You may have heard the expression “children are resilient,” promoting the idea that children can overcome and conquer hardship and trauma. While it may be comforting to believe in the rhetoric of childhood resilience — that children are immune to adverse experiences and won’t be damaged by trauma — research informs us that isn’t the case. Childhood trauma can significantly impact the brain, even altering brain structure.
Trauma is a prevalent issue among children and youth in foster care. Children in foster care have often experienced trauma, which can include physical, emotional, or sexual abuse and neglect. The exact percentage varies depending on the study and definition of trauma used. Still, some estimates are that as many as 90% of children in foster care experience at least one traumatic event in their young lives.
Although foster care is designed to protect and care for children when their biological families aren’t able to care for them for various reasons, being removed from their homes and family is also traumatic.
Post-Traumatic Stress Disorder and Complex Post-Traumatic Stress Disorder
Some people can develop post-traumatic stress disorder (PTSD) as a result of experiencing traumatic events. Studies estimate that one in four youth in foster care will experience PTSD. In addition, a study by the Harvard Medical School (HMS), the University of Michigan, and Casey Family Programs found that former foster children are twice as likely as US war veterans to experience PTSD as adults.
A PTSD diagnosis includes:
- At least one re-experiencing symptom
- At least one avoidance symptom
- At least two arousal and reactivity symptoms
- At least two cognition and mood symptoms
Complex post-traumatic stress disorder, or C-PTSD, is a type of post-traumatic stress disorder (PTSD) caused by chronic, long-lasting, or repeated traumatic events. For example, child abuse or childhood trauma — physical abuse, emotional abuse, sexual abuse, and neglect — often develops into C-PTSD.
The Impact of Trauma
A significant amount of research indicates that trauma can profoundly impact children’s development and well-being. Trauma can refer to any experience that overwhelms a child’s ability to cope, including events like abuse, neglect, natural disasters, accidents, and violent crime.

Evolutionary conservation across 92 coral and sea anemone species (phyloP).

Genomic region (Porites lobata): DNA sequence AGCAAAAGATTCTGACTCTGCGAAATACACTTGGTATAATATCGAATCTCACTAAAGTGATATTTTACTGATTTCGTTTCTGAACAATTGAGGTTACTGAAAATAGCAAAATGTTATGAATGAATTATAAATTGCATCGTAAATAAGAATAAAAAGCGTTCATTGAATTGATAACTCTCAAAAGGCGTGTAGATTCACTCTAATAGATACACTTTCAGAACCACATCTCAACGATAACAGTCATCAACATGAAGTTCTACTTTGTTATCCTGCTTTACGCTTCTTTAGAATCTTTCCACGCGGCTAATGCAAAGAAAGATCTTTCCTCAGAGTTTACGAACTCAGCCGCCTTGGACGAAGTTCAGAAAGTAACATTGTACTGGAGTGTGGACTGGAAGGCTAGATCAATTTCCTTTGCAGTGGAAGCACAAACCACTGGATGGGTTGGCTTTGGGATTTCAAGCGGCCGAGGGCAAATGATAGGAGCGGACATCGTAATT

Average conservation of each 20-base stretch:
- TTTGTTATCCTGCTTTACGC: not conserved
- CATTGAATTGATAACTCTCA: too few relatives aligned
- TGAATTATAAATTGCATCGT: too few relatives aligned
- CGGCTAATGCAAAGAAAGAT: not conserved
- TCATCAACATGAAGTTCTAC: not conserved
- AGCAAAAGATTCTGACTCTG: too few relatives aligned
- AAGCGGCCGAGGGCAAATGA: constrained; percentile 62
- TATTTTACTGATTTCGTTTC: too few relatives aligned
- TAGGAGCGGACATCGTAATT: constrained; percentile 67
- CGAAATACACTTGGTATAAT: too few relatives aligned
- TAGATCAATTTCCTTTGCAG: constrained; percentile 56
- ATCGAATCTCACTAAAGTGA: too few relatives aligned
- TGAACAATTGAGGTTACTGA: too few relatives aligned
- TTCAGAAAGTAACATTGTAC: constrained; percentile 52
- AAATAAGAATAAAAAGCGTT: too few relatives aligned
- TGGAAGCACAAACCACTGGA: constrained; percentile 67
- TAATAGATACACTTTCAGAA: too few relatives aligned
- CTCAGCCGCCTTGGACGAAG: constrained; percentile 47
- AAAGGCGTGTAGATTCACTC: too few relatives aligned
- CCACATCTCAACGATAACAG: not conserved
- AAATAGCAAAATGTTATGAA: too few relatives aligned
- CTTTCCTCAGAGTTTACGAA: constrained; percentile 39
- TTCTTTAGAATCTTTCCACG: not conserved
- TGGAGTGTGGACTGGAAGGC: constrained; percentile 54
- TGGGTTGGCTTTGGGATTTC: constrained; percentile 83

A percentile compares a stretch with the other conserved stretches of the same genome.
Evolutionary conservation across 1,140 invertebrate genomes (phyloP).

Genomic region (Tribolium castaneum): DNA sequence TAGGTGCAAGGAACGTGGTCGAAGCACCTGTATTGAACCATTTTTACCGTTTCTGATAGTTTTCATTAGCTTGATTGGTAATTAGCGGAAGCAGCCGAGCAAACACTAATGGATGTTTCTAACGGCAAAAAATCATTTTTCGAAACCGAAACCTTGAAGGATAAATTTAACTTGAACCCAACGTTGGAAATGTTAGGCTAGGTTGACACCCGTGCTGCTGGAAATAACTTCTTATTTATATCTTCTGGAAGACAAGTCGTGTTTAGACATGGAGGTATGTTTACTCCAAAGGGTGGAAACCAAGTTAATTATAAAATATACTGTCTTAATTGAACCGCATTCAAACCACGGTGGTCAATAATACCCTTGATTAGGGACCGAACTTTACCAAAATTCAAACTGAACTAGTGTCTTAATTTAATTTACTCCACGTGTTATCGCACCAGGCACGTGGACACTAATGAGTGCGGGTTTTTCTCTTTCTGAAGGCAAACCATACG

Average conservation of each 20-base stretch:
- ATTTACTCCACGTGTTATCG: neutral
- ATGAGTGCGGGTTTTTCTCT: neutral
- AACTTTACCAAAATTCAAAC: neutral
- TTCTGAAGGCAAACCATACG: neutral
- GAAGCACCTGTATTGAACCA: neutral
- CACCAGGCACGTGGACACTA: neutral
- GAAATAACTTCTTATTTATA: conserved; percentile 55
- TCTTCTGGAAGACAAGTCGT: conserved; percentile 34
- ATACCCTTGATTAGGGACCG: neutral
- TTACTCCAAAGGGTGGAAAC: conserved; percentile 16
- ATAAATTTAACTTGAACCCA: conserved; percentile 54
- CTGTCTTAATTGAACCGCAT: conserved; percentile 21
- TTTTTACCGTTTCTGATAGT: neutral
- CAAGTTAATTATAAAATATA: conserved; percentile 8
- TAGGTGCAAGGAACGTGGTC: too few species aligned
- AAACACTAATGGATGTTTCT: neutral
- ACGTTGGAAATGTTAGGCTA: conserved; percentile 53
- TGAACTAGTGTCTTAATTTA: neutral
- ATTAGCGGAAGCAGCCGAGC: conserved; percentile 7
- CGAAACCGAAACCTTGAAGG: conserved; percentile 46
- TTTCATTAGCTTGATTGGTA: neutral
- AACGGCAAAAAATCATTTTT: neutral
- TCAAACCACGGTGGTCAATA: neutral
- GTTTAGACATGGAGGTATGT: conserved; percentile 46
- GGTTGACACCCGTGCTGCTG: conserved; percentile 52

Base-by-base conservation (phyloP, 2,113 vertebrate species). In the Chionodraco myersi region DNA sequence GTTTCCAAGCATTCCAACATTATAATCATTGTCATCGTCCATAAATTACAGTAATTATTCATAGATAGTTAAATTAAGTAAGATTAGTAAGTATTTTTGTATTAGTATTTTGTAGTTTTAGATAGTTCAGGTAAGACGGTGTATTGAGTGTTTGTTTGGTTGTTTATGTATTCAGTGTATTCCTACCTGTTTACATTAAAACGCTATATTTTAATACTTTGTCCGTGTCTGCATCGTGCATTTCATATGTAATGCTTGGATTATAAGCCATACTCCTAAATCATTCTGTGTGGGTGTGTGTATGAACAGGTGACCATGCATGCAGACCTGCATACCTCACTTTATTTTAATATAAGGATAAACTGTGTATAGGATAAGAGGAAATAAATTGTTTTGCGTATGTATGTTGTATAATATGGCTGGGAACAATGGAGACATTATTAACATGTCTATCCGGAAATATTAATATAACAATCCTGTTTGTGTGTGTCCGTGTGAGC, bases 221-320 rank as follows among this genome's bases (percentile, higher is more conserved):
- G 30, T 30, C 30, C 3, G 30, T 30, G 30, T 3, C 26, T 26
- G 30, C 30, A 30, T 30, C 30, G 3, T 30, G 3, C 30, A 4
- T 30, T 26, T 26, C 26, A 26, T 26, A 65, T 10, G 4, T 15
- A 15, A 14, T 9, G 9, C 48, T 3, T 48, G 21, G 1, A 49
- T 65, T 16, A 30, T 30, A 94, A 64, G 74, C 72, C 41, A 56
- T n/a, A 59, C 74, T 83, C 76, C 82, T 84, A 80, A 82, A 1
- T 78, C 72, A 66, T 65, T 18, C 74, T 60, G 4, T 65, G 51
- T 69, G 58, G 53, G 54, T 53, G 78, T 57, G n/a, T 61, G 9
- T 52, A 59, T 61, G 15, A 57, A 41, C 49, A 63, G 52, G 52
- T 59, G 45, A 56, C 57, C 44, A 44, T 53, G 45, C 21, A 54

Studies also suggest that trauma can lead to various negative outcomes for children, including increased risk of mental health problems like anxiety, depression, PTSD, and substance abuse disorders. Trauma can also affect physical health and result in chronic health conditions, like obesity, diabetes, and cardiovascular disease.
In addition, trauma can impact a child’s social and emotional development, impairing their ability to form healthy relationships with peers and adults and leading to difficulties in academic and occupational settings. It can also affect their cognitive functioning, like memory, attention, and executive functioning.
The impact of trauma in foster care can also have long-lasting effects. For example, a study published in the Journal of the American Academy of Child and Adolescent Psychiatry found that adults in foster care as children were more likely to experience mental health problems, substance abuse, and unemployment than those who had not been in foster care.
Foster Parents Play a Crucial Role in Mitigating Trauma
Despite the challenges children and youth in foster care face, foster parents can help mitigate the impact. Recognizing the impact of trauma and prioritizing safety and support is critical. In addition, foster parents can provide a safe and stable environment, offer emotional support, and connect foster children with resources for healing.
Consider Becoming an SOS Foster Parent
Foster care is a challenging and often thankless task, but it’s also an opportunity to make a real difference in the lives of children. By providing a stable and nurturing environment and addressing any trauma that a child may have experienced, foster parents can help children thrive.
If you are interested in becoming a foster parent, consider signing up with SOS Children’s Villages Illinois. One thing that sets SOS Illinois apart from traditional foster care is full-time, professional Foster Parents. The SOS Illinois model places Foster Parents in single-family homes in one of its Villages that up to six children, ranging in age from infants to young adults, call home.
Change a Child’s Life Today!
If you decide that becoming a foster parent isn’t right for you, there are many other ways to support foster children and other foster parents. Donations change lives! You can also help by participating in an SOS Illinois fundraising event. The generosity of donors has enabled us to provide safe, stable, loving homes for more than thirty years.